Nearly two decades ago, Rob Kupec was working weather and news at a Fargo TV station when he learned that a hometown native was not only a fellow meteorologist, but part of the Air Force's famed Hurricane Hunters. Nicole Mitchell was her name, and she flew into tropical cyclones to collect weather data.
"I thought, 'Boy, that'd be a neat story,' " Kupec recalled. "Plus, I thought, I could hitch a ride with the Hurricane Hunters. How cool would that be?"
His bosses didn't greenlight the idea, so the story never materialized. But now Kupec and Mitchell are getting the chance to rub elbows in another high-flying adventure. On Tuesday they officially started their new roles as Minnesota state senators.
It's unusual that the Legislature would see the addition of a meteorologist to its ranks, let alone two. There aren't many people of that profession among the general population. Yet in a state where broadcast weather forecasters are often trusted household names if not rock stars, Mitchell and Kupec bring a certain cachet to the Capitol — as well as two strong voices for science.
"I do think it's a really important perspective," Mitchell told me. "It bothers me in politics — and this is from either side — when I see things that are said that aren't factual. I like data, and I like to know the source of things. People who have that kind of scientific brain bring a different perspective of how to look at a problem."
Mitchell, who was born in Fargo but grew up in Woodbury, worked at the Weather Channel, Al Jazeera America, and CBS News before returning to the Twin Cities in 2016. She later joined KSTP-TV and my former newsroom of MPR News. Kupec, of Moorhead, is a familiar face in the Red River Valley after stints at WDAY and KVRR spanning 20 years. Both left their jobs to run for office.
Mitchell and Kupec are also both parents and DFLers. And they both see an opportunity to educate their peers about climate change and how to combat it.
Kupec said during the last session, a legislator from his area was texting him while debate about a bill was underway. The misinformation from lawmakers surrounding wind turbines and solar energy took him aback.
"I was like, 'Well, that's not true,' " he said. "These were things they were bringing up on the House floor [to argue] that green energy wasn't ever going to work. Let's have a factual discussion about what its limitations are and not make things up."
Views on climate change are often influenced by political leanings. According to the Pew Research Center, Democrats are more likely to rate climate scientists positively in their understanding of whether climate change exists and what is driving it. Republicans generally give these scientists less favorable marks. About 57% of Democrats say climate scientists understand "very well" whether climate change is happening, compared with 14% of Republicans. It's a huge gap that has only expanded over the past several years.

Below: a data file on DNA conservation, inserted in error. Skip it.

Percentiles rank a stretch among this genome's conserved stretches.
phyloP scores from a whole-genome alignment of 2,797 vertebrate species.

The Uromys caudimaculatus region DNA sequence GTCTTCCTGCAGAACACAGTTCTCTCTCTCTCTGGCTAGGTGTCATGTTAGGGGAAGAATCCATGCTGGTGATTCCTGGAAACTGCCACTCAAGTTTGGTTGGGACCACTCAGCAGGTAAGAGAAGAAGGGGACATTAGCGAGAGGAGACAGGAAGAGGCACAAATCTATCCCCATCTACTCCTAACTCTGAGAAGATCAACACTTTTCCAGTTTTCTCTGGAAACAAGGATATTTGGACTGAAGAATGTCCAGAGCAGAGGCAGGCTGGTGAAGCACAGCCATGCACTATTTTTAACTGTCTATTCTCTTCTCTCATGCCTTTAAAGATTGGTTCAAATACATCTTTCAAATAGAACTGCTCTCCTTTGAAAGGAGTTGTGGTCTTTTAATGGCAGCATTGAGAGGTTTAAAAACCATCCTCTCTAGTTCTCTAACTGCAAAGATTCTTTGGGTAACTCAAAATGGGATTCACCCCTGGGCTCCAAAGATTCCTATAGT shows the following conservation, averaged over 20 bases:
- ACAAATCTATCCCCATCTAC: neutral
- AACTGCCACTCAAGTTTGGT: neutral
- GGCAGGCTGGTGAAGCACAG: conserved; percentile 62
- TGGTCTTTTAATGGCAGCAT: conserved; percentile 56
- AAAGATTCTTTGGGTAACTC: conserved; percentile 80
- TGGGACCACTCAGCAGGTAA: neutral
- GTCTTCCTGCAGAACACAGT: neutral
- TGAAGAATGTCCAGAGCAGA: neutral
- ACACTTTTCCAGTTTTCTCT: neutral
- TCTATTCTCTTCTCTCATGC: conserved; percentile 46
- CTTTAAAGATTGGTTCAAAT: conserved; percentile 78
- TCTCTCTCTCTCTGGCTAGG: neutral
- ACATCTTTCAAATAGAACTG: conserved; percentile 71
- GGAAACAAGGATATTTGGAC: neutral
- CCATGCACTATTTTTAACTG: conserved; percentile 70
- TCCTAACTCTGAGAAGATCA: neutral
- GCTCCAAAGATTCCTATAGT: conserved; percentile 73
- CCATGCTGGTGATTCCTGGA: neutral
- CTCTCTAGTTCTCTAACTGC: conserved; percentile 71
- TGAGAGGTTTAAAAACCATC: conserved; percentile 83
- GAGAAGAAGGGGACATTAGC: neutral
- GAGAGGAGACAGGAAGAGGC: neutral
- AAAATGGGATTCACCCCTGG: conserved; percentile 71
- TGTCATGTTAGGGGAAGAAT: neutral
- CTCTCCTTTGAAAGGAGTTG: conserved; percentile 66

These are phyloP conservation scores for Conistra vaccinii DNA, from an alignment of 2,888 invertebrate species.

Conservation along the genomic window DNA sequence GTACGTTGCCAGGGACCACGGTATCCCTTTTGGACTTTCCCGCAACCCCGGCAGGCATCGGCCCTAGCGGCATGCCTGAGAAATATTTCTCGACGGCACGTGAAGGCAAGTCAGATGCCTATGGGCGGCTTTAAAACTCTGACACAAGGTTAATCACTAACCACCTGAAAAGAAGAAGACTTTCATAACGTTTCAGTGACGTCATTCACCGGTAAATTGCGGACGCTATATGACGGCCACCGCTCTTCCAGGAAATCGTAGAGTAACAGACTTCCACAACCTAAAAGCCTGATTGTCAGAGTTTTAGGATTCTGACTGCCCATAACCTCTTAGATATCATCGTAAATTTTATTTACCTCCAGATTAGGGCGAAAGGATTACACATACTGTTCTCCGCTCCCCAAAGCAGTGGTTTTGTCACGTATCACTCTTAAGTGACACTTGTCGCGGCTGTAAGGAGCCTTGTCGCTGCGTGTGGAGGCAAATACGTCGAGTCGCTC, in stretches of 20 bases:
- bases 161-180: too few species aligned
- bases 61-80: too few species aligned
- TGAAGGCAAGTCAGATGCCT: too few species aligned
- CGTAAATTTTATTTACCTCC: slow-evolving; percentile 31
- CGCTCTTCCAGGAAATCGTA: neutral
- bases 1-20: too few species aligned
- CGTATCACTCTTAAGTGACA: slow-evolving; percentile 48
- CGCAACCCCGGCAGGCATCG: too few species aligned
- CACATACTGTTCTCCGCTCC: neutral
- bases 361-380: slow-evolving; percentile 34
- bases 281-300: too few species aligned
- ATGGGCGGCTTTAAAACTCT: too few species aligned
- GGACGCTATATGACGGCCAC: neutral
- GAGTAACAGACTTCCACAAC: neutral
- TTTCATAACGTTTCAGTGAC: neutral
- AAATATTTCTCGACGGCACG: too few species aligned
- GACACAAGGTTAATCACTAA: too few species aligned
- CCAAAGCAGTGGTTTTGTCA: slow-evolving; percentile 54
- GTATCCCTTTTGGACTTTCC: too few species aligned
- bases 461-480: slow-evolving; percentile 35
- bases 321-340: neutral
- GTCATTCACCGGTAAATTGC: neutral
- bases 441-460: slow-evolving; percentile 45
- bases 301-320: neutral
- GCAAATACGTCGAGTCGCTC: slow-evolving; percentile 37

How will these two rookie senators appeal to more skeptical conservatives?
By beginning from a place of mutual respect and connecting on things people care about, whether it's hunting migration patterns or growing seasons, Mitchell said.
"In Minnesota, farmers are very connected to the land. But they might not want to change practices if it's going to cost more, because farming is tremendously expensive and hard. But if we can explain how climate change is worsening our droughts, and allowing more invasive species of bugs and weeds ... and [explain] what can we do to mitigate that to help their livelihood, I think that's a good starting point," she said.
Mitchell's résumé can make run-of-the mill overachievers question how she gets it all done. The only interruption during our hourlong phone interview came from a teeny voice in the background asking, "Can I have more French toast?" A lieutenant colonel in the Air National Guard, she's a single mom to three young boys (one biological and two foster children), is a self-professed news junkie and has a law degree.
Mitchell, 48, is concerned that this period of polarization and personal attacks in American politics is driving away good people.
"I wish we weren't this divided. I'm used to working in circles that aren't easy, and I don't mind a challenge. More difficult times especially call for people who can try to work with everyone," she said. "I'm a single mom, I'm a veteran. I think we need people who are in touch with their communities and problems out there, who want to put egos and conspiracies aside, and just go get work done."
Kupec, 54, was bitten by the weather bug in the second grade. His teacher, Miss George, led the monthly science unit and expected each student to maintain a calendar in which they had to write that day's weather. "The unit ended, and I kept going," said Kupec. He remained fascinated by weather events, and a brutal Connecticut blizzard in 1978 led him, still a child, to question how local meteorologists botched the forecast so badly.
Being a fixture in people's living rooms for so many years, it's typical for Kupec to be recognized at the local grocery store. Ever since winning his election last fall, strangers still open with a weather question, but now quickly segue into taxes and Social Security.
Both Kupec and Mitchell describe their weather-delivery styles as steady-handed and non-alarmist. They've learned the art of explaining complicated science to the masses watching at home, often with a smile and plain English, without resorting to Chicken Little-style freakouts.
Even so, Kupec said he understands that many people won't pay attention unless you're screaming. "Maybe you need a few of those people screaming, but particularly when you get to policy, you don't want the policy made by the screamers," he said.
Meteorologists, after all, can lead us through the most harrowing storms and guide us to our basements, often with a calm voice. And that's a skill worth applauding in politics today.